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Mirai botnet cost you $13.50 per infected thing, say boffins

Researchers infected devices and totted up all the 'leccy and bandwidth they used

Berkeley boffins reckon the Dyn-based Internet of Things attack that took down Brian Krebs' Website in 2016 cost device owners over $US320,000.

Since the 2016 hit on KrebsOnSecurity involved devices in their tens of thousands, the costs to individuals (in power consumption and bandwidth charges) only ends up a handful of dollars per hacked device.

The entire thing-owner cost the Berkeley researchers estimated was US$323,973.75.

That's a problem for the world of IoT: launching an attack like Dyn is cheap for the attacker once they've found a big enough population of devices with easy credentials and processing power, and the cost to the thing-owner is small enough to pass unnoticed.

DDoS rocket

Security man Krebs' website DDoS was powered by hacked Internet of Things botnet


The research, carried out by the university's Kim Fong, Kurt Hepler, Rohit Raghavan and Peter Rowland and named Project rIoT, is an attempt to apply the well-known principles of attack cost calculations to consumers instead of business.

To come up with their cost estimates, the researchers infected devices with Mirai and observed their activity. In the lab, the group found that Mirai-infected devices show only small increases in electricity consumption – by far the greater cost to consumers is in the bandwidth stolen by the infected Things.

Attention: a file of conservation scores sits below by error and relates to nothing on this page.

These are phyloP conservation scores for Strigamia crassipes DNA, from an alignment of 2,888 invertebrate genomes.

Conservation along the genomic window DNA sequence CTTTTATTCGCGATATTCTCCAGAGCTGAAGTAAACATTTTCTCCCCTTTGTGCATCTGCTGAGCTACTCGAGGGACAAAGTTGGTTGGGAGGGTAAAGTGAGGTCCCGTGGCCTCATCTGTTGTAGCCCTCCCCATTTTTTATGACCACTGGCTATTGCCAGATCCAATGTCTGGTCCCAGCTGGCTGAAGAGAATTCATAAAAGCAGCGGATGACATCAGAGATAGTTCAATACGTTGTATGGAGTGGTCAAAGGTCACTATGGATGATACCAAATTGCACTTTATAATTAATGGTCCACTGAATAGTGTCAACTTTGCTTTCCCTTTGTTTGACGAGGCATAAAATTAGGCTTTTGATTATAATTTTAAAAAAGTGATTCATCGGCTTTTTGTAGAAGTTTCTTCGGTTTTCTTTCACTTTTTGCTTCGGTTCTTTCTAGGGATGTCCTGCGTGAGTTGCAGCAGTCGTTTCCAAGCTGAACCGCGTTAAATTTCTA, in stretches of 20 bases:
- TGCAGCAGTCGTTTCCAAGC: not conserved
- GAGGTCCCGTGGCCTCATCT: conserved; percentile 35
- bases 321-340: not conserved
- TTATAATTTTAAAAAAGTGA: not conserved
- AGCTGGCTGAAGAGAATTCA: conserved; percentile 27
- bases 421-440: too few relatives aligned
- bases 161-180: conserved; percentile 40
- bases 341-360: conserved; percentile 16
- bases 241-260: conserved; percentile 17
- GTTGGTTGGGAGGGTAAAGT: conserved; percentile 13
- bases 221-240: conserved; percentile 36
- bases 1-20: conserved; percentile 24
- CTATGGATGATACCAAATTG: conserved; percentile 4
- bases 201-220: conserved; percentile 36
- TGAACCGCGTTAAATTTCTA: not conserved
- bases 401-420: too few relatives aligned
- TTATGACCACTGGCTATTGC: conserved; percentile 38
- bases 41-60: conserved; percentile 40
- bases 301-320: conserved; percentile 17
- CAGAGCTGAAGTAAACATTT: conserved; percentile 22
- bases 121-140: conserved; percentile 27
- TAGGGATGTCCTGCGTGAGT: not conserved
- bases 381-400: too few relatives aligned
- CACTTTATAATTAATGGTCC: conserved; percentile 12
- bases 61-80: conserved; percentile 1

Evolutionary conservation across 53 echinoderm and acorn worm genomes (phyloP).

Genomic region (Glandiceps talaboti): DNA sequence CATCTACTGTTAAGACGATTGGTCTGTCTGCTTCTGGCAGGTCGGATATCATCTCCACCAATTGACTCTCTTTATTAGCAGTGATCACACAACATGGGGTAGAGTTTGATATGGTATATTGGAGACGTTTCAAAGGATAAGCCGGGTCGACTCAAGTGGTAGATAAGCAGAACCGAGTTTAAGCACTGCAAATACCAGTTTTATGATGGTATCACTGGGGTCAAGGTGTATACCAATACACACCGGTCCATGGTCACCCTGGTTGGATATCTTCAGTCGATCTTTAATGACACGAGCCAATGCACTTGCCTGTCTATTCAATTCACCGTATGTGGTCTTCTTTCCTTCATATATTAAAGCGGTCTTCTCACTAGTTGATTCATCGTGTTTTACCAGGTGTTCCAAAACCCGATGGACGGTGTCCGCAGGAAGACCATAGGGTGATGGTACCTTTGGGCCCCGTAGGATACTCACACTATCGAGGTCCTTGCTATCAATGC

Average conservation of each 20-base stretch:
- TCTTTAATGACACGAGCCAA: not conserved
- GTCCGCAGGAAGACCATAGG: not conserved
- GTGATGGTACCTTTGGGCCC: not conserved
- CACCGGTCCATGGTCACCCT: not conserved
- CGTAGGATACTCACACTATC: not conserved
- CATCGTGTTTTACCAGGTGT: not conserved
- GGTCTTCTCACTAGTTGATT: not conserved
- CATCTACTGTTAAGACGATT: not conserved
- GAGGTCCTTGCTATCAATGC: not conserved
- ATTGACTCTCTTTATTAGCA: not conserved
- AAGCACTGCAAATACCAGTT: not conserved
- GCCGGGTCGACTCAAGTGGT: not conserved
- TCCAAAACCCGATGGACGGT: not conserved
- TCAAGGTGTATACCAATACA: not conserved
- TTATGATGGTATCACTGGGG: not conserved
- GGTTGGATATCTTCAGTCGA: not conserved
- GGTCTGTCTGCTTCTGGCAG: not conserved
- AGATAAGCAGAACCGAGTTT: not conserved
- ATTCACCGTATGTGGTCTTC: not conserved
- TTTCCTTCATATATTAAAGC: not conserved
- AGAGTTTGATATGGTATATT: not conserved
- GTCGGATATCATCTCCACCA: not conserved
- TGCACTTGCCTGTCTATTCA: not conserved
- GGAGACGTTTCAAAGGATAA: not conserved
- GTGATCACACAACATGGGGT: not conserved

Of various devices purchased for the study, only two – a Samsung Smartcam SNH-1011N, and Dreambox DM500-C digital video recorder – still permitted the testers to install Mirai, because their firmware still supported Telnet access (they note that a bit of hacking was necessary to turn on Telnet in the Samsung unit – “we were able to exploit command injection vulnerabilities in its web interface to enable telnet”, the report said.

The Dreambox DVR's power consumption was less than one per cent higher in “Mirai mode”, but the Samsung Smartcam had to work much harder, using upwards of 13 per cent more electricity when infected and connected over Ethernet.

Bandwidth was also pretty trivial on a per-device level: 3 MB over 30 minutes for the Dreambox DVR, more than 6 MB over 30 minutes for the Samsung Smartcam using Ethernet (just under 1 MB when it was connected over WiFi).

However, aggregated over a large botnet, the cost to consumers would have been considerable.

They then applied the lab cost model to the KrebsOnSecuity case study, to reach their estimate of $323,974 in aggregate and around $13.50 per device.

There's one more outcome of the research: the authors have published their resource monitoring tools at GitHub. ®

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